Speaking of the actors, this bunch of performers deserves a standing ovation. Each one presented their respective parts with ease and expertise. The stage presence of each player was perfect, and the parts were very well cast. Kudos to the director, Rachel Wallace, for acquiring such a delightful and talented set of performers! The lovers were impeccable in interaction and timing, delivering both heartfelt and hilarious lines with sincerity. Bottom and his friends were bumbling, yet perfectly delightful in their delivery of the play within the play. Oberon, Titania, and the fairies were charming yet devious. I am in awe of this cast!
The best part of this entire show is the depth and expertise brought to dissecting and presenting the dialogue. Many a good actor has tried and missed the true poetry of Shakespeare, neglecting to realize the meaning and flow of his writing. This is not true of this cast, not one bit! Each cast member rolled off his/her lines with the ease of common conversation, stumbling not over Shakespeare’s strange verbiage or poetic choice of words. I was able to comprehend lines that I have heard before in an entirely new way thanks to the attention to detail of this cast and its director, Wallace.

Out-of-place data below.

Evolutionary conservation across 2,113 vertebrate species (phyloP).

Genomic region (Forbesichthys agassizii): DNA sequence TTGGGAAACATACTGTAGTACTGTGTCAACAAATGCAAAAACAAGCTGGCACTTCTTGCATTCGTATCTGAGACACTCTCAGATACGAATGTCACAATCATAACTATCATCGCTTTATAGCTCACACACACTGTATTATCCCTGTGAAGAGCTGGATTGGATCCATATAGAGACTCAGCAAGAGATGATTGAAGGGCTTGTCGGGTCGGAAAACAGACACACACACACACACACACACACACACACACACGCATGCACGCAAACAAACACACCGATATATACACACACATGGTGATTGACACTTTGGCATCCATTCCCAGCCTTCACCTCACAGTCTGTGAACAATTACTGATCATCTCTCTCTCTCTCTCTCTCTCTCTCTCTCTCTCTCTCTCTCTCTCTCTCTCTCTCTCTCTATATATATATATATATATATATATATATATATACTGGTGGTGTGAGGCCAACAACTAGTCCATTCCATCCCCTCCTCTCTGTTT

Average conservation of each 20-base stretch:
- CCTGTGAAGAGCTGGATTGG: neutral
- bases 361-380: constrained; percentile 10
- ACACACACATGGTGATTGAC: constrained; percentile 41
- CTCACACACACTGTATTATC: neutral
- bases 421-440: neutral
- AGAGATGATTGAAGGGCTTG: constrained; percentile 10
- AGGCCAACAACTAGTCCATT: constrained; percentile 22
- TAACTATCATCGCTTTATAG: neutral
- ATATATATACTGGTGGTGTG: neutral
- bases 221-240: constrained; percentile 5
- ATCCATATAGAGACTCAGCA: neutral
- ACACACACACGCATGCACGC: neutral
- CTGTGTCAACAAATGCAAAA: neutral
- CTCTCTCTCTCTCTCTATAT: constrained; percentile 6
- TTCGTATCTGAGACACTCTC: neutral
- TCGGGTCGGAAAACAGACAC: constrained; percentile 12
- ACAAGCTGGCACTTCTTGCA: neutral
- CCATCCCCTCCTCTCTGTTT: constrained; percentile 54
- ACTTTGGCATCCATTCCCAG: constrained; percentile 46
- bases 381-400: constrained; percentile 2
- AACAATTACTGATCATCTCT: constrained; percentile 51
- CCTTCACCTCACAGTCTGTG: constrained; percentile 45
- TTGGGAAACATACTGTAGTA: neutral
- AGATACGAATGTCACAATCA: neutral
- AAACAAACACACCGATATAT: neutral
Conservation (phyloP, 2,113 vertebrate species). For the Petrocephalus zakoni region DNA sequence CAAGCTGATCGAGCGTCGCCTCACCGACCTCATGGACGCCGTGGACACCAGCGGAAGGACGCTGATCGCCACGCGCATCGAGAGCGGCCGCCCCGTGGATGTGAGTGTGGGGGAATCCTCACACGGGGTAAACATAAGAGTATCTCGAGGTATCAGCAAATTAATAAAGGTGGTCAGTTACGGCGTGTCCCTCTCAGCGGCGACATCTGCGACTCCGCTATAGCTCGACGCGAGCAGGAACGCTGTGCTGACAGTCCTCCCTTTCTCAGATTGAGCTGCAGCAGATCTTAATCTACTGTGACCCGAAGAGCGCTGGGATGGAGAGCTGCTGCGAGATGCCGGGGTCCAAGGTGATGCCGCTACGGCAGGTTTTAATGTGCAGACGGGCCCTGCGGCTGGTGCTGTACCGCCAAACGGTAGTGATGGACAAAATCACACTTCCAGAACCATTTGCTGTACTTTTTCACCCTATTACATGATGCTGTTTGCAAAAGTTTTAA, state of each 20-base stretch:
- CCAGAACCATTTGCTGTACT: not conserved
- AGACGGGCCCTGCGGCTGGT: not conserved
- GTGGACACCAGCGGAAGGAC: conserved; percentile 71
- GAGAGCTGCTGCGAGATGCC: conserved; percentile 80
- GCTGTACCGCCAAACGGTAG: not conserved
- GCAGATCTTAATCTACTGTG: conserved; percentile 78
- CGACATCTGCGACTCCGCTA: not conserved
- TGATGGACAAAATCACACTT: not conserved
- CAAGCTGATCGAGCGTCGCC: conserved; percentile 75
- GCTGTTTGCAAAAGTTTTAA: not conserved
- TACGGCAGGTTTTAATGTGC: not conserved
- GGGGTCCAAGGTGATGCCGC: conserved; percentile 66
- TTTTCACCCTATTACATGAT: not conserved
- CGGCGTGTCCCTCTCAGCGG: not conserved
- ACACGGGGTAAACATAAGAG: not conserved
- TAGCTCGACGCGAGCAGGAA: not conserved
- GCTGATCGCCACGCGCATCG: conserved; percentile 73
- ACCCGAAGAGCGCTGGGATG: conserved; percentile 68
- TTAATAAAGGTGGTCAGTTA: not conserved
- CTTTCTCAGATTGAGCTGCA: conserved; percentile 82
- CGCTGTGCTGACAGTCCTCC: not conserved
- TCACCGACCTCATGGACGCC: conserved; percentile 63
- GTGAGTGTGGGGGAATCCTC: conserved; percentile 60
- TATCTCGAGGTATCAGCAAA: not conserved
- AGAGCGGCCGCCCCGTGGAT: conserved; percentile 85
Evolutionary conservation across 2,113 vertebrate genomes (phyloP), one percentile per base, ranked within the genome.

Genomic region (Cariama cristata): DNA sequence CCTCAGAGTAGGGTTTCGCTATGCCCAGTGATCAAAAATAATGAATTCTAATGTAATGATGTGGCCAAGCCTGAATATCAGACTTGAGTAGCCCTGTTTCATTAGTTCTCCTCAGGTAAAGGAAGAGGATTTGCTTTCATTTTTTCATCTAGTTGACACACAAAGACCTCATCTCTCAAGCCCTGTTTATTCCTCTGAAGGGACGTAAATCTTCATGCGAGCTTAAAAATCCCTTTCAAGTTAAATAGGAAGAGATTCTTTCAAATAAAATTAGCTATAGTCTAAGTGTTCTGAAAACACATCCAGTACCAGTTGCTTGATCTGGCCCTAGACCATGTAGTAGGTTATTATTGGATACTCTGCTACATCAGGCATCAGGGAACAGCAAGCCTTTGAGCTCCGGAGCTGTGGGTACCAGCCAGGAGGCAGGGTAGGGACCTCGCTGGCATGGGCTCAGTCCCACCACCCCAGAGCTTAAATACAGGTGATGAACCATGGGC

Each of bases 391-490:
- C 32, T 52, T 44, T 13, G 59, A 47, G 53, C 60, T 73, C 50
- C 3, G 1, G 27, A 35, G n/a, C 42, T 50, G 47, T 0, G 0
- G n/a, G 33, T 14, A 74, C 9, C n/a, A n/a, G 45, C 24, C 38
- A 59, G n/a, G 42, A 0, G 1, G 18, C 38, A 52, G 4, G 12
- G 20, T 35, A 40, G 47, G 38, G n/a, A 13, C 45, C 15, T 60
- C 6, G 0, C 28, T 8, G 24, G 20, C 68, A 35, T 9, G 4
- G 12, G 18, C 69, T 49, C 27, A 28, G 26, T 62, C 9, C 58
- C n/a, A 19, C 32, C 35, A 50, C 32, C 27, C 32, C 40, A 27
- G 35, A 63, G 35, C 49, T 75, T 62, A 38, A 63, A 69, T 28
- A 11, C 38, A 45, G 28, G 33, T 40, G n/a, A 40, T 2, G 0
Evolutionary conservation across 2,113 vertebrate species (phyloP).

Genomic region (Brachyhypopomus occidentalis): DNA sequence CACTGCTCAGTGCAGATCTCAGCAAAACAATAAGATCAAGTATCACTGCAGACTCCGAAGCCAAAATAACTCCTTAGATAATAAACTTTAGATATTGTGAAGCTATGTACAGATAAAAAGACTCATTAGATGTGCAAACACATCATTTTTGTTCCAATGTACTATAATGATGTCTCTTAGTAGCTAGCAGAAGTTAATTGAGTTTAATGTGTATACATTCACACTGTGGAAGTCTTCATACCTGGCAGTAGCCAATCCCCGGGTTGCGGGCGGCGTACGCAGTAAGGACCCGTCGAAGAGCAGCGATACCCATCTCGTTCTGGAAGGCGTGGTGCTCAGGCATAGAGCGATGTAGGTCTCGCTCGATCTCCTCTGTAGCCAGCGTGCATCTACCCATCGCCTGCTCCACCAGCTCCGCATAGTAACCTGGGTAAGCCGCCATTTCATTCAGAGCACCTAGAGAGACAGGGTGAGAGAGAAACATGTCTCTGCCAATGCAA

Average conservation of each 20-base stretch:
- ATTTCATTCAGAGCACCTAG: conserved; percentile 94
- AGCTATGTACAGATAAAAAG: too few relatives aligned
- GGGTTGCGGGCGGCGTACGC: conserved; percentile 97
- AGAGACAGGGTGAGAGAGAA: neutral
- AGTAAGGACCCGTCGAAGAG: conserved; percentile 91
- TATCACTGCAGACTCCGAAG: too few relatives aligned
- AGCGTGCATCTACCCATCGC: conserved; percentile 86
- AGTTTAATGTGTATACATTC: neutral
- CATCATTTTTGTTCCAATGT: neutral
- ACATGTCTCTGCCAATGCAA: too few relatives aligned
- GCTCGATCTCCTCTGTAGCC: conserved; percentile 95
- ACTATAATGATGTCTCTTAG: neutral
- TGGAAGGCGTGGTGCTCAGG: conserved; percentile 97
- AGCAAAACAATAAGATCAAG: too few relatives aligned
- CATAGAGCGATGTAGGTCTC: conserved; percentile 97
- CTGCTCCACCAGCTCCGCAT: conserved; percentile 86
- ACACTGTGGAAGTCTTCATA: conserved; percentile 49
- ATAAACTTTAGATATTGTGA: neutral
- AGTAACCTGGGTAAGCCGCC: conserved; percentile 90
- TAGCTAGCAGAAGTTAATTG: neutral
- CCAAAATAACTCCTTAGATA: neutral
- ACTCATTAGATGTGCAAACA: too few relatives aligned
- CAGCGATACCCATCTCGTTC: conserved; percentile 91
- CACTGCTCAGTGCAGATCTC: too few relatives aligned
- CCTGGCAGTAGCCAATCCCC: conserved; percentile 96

Yes, truly she led this cast most valiantly in bringing “A Midsummer Night’s Dream” to life. While this isn’t the entire Shakespearean work, I did not even miss the moments that had been cut. Wallace’s adaptation presented the entire story in 90 minutes without losing a beat! This is an impressive feat, for Shakespeare does not lend itself well to removing scenes.
“…reason and love keep little company…,” Shakespeare reminds us. Yet, that is exactly the reason you should attend this show. It does a person good to laugh at the hilarity of love, coming to understand that true love abides through all conditions (even magic flowers and fairies like Puck). Young and old, this play speaks true. I promise you, this is a must-see performance! Don’t miss this production of “A Midsummer Night’s Dream” by Hard Bargain Players. It’s a once in a lifetime experience that will leave you laughing for days!
Advisory: Some sexual references, flirting, and comedic physical violence. There will be moments of heavy laughing, followed by additional moments of giggling and chuckling, and the occasional moth and donkey. Be advised, this show takes place outside in the woods, so dress accordingly.
Running Time: Approximately 1.5 hrs with no intermission.
“Midsummer Night’s Dream” will be playing at Hard Bargain Players in Accokeek, MD from May 10-19th, 2018. For more information, or to purchase tickets, please see here.